People who like having their cars inspected will love New York.
Thanks to a legislature that took a suggestion from the insurance industry and turned it into a plan no one asked for, the state's drivers are going to have to have their cars inspected twice - once for safety and once for insurance.
"The legislature went just a little too far. They gave us more than we wanted," said Marshall Antonio of Allstate Insurance Companies.
"There's a little bit of overkill in it," said James Reagan of Geico, another insurance firm.
The new inspection system for insurance, which one consumer group estimates could cost New York drivers $20 million a year in higher premiums, originated in insurance companies' concern over "phantom cars."
A phantom car is one that was never worth what it was insured for or, in some cases, never existed at all, and whose owner rips off his insurance company by making a fraudulent damage claim.
To protect themselves from these frauds, insurance companies asked the legislature for a requirement for inspection of all cars on which new collision or comprehensive insurance is requested.
The legislature went one better. It passed, and Gov. Hugh Carey signed, a law also requiring inspection before an existing policy can be renewed. The inspections could not be made simultaneously with the annual safety inspections requried throughout New York.
This trailblazing law, unique to New York, is "an effort to contain the cost of physical damage insurance," according to the state Insurance Department. In other words, it was supposed to save consumers money.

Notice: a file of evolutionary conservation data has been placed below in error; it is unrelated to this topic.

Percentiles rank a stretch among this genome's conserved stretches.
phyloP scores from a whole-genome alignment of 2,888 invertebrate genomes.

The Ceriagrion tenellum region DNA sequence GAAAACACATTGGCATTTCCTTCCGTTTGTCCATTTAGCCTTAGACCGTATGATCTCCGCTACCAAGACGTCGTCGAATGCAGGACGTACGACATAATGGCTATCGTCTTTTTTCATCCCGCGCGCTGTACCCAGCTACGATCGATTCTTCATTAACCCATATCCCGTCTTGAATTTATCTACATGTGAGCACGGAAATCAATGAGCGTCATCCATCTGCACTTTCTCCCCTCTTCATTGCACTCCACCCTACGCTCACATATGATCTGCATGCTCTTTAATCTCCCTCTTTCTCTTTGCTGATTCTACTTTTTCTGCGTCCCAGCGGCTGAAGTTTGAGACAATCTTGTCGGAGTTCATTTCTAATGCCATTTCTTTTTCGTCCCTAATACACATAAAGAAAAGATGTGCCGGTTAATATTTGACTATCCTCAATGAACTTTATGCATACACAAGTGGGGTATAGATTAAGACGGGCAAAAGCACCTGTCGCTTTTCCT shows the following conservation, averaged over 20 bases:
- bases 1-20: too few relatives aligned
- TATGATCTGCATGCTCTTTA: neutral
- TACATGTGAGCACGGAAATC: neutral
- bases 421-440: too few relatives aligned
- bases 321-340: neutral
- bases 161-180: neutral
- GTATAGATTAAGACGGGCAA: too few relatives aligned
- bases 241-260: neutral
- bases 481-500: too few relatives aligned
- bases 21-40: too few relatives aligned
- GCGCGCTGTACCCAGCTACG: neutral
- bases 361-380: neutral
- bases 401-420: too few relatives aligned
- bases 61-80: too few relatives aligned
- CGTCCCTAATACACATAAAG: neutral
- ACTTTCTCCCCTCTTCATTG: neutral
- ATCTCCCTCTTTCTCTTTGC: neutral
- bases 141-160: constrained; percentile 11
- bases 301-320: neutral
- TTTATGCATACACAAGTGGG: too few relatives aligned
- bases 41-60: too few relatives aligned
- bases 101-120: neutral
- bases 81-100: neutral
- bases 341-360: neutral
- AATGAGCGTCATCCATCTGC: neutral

The New York Consumer Assembly and several insurance comapnies variously estimate, however, that inspections will cost between $5 and $12 per car. Assembly president Al Smoke said that will amount to a bill of $20 million annually and insurance company spokesman agreed that the expense will be passed to policyholders.
There is also the question of inconvenience or, as vice president Reagan of Geico put it, "concern that this can be time consuming."
The law requries that all inspections take place within 10 miles or a 30-minute drive of where a car is garaged in cities of 100.00 or more, or within 25 of smaller communities and rural areas.
At the inspection the insurance company will take "at least one picture of your car which it will retain," the insurance department says.
For the renewal policies, the photos and the inspections are aimed at detecting any dents, to prevent these dents from being claimed as part of a later accident.
Allstate plans to subcontract its inspections to several different companies operating from auto dealerships and gas stations. Geico plans to have its own people make most inspections, but both recognize that the time and paperwork involved will be considerable.
"If failure ti inspect is your fault, physical damage coverage will either be suspended on the renewal date or coverage will not be effective until an inspection is completed," the department says in its explanation of the new program.